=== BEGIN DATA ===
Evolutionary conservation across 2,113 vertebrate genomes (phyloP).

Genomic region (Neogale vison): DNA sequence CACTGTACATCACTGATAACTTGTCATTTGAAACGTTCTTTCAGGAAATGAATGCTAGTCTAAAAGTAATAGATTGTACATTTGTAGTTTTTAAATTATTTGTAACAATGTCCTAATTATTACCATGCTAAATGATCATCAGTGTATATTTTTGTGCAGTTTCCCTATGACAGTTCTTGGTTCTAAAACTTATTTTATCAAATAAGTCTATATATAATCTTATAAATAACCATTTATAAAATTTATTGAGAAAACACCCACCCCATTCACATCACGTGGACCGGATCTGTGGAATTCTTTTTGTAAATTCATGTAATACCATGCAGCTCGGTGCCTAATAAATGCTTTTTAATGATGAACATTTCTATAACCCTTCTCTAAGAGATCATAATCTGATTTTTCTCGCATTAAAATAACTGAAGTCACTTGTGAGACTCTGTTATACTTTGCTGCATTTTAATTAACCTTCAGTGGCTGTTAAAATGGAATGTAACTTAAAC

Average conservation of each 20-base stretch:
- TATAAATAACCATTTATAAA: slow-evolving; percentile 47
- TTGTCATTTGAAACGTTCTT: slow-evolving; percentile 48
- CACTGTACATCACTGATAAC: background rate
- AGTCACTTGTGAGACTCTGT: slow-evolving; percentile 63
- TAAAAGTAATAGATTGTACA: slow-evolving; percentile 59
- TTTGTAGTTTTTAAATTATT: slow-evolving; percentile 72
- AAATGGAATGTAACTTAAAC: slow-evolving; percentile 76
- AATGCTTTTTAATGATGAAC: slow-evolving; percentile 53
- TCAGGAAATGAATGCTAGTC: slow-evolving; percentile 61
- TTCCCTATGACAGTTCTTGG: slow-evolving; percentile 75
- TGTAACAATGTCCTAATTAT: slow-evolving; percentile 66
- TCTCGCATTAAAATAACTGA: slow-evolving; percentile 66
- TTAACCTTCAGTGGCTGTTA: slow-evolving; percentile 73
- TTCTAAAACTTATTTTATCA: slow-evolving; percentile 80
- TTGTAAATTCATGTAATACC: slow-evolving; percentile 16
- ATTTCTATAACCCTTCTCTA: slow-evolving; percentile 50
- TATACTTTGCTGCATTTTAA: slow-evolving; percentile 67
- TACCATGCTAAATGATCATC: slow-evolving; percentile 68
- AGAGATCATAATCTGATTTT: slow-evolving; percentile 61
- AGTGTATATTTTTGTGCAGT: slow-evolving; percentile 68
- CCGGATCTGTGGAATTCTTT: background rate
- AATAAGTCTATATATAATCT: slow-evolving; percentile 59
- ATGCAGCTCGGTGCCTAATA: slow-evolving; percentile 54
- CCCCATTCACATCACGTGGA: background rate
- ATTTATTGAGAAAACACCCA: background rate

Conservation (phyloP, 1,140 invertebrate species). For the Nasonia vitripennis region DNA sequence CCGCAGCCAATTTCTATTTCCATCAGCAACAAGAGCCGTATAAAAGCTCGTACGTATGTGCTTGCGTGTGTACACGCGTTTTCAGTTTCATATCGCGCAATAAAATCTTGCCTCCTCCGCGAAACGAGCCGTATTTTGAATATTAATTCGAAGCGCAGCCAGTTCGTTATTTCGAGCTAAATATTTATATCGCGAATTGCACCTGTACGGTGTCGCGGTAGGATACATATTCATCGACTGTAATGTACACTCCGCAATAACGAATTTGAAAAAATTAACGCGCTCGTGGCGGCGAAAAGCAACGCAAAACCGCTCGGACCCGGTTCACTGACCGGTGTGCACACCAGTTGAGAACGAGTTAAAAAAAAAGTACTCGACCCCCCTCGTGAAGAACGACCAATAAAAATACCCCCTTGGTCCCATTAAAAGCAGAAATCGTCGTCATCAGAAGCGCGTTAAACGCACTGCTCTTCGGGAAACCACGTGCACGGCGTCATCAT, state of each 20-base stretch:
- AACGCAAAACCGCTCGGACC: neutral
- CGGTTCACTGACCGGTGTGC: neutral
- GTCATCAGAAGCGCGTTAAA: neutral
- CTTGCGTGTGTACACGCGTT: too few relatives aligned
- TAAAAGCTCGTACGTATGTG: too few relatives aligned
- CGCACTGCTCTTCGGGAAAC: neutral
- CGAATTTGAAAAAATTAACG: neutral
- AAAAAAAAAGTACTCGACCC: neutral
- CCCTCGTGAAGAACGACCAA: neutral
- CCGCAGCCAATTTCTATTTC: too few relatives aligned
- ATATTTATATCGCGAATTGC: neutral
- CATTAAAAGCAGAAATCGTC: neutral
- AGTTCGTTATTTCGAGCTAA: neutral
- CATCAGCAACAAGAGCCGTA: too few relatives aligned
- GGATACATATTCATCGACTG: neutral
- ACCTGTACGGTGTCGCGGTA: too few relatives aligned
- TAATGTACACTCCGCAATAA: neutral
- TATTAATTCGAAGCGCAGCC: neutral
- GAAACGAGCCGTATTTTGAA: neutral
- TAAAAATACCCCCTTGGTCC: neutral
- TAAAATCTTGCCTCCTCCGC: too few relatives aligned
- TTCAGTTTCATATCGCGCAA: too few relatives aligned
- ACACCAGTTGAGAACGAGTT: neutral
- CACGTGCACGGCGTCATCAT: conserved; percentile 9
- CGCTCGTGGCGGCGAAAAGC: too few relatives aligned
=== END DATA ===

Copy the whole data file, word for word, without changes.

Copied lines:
Evolutionary conservation across 2,113 vertebrate genomes (phyloP).

Genomic region (Neogale vison): DNA sequence CACTGTACATCACTGATAACTTGTCATTTGAAACGTTCTTTCAGGAAATGAATGCTAGTCTAAAAGTAATAGATTGTACATTTGTAGTTTTTAAATTATTTGTAACAATGTCCTAATTATTACCATGCTAAATGATCATCAGTGTATATTTTTGTGCAGTTTCCCTATGACAGTTCTTGGTTCTAAAACTTATTTTATCAAATAAGTCTATATATAATCTTATAAATAACCATTTATAAAATTTATTGAGAAAACACCCACCCCATTCACATCACGTGGACCGGATCTGTGGAATTCTTTTTGTAAATTCATGTAATACCATGCAGCTCGGTGCCTAATAAATGCTTTTTAATGATGAACATTTCTATAACCCTTCTCTAAGAGATCATAATCTGATTTTTCTCGCATTAAAATAACTGAAGTCACTTGTGAGACTCTGTTATACTTTGCTGCATTTTAATTAACCTTCAGTGGCTGTTAAAATGGAATGTAACTTAAAC

Average conservation of each 20-base stretch:
- TATAAATAACCATTTATAAA: slow-evolving; percentile 47
- TTGTCATTTGAAACGTTCTT: slow-evolving; percentile 48
- CACTGTACATCACTGATAAC: background rate
- AGTCACTTGTGAGACTCTGT: slow-evolving; percentile 63
- TAAAAGTAATAGATTGTACA: slow-evolving; percentile 59
- TTTGTAGTTTTTAAATTATT: slow-evolving; percentile 72
- AAATGGAATGTAACTTAAAC: slow-evolving; percentile 76
- AATGCTTTTTAATGATGAAC: slow-evolving; percentile 53
- TCAGGAAATGAATGCTAGTC: slow-evolving; percentile 61
- TTCCCTATGACAGTTCTTGG: slow-evolving; percentile 75
- TGTAACAATGTCCTAATTAT: slow-evolving; percentile 66
- TCTCGCATTAAAATAACTGA: slow-evolving; percentile 66
- TTAACCTTCAGTGGCTGTTA: slow-evolving; percentile 73
- TTCTAAAACTTATTTTATCA: slow-evolving; percentile 80
- TTGTAAATTCATGTAATACC: slow-evolving; percentile 16
- ATTTCTATAACCCTTCTCTA: slow-evolving; percentile 50
- TATACTTTGCTGCATTTTAA: slow-evolving; percentile 67
- TACCATGCTAAATGATCATC: slow-evolving; percentile 68
- AGAGATCATAATCTGATTTT: slow-evolving; percentile 61
- AGTGTATATTTTTGTGCAGT: slow-evolving; percentile 68
- CCGGATCTGTGGAATTCTTT: background rate
- AATAAGTCTATATATAATCT: slow-evolving; percentile 59
- ATGCAGCTCGGTGCCTAATA: slow-evolving; percentile 54
- CCCCATTCACATCACGTGGA: background rate
- ATTTATTGAGAAAACACCCA: background rate

Conservation (phyloP, 1,140 invertebrate species). For the Nasonia vitripennis region DNA sequence CCGCAGCCAATTTCTATTTCCATCAGCAACAAGAGCCGTATAAAAGCTCGTACGTATGTGCTTGCGTGTGTACACGCGTTTTCAGTTTCATATCGCGCAATAAAATCTTGCCTCCTCCGCGAAACGAGCCGTATTTTGAATATTAATTCGAAGCGCAGCCAGTTCGTTATTTCGAGCTAAATATTTATATCGCGAATTGCACCTGTACGGTGTCGCGGTAGGATACATATTCATCGACTGTAATGTACACTCCGCAATAACGAATTTGAAAAAATTAACGCGCTCGTGGCGGCGAAAAGCAACGCAAAACCGCTCGGACCCGGTTCACTGACCGGTGTGCACACCAGTTGAGAACGAGTTAAAAAAAAAGTACTCGACCCCCCTCGTGAAGAACGACCAATAAAAATACCCCCTTGGTCCCATTAAAAGCAGAAATCGTCGTCATCAGAAGCGCGTTAAACGCACTGCTCTTCGGGAAACCACGTGCACGGCGTCATCAT, state of each 20-base stretch:
- AACGCAAAACCGCTCGGACC: neutral
- CGGTTCACTGACCGGTGTGC: neutral
- GTCATCAGAAGCGCGTTAAA: neutral
- CTTGCGTGTGTACACGCGTT: too few relatives aligned
- TAAAAGCTCGTACGTATGTG: too few relatives aligned
- CGCACTGCTCTTCGGGAAAC: neutral
- CGAATTTGAAAAAATTAACG: neutral
- AAAAAAAAAGTACTCGACCC: neutral
- CCCTCGTGAAGAACGACCAA: neutral
- CCGCAGCCAATTTCTATTTC: too few relatives aligned
- ATATTTATATCGCGAATTGC: neutral
- CATTAAAAGCAGAAATCGTC: neutral
- AGTTCGTTATTTCGAGCTAA: neutral
- CATCAGCAACAAGAGCCGTA: too few relatives aligned
- GGATACATATTCATCGACTG: neutral
- ACCTGTACGGTGTCGCGGTA: too few relatives aligned
- TAATGTACACTCCGCAATAA: neutral
- TATTAATTCGAAGCGCAGCC: neutral
- GAAACGAGCCGTATTTTGAA: neutral
- TAAAAATACCCCCTTGGTCC: neutral
- TAAAATCTTGCCTCCTCCGC: too few relatives aligned
- TTCAGTTTCATATCGCGCAA: too few relatives aligned
- ACACCAGTTGAGAACGAGTT: neutral
- CACGTGCACGGCGTCATCAT: conserved; percentile 9
- CGCTCGTGGCGGCGAAAAGC: too few relatives aligned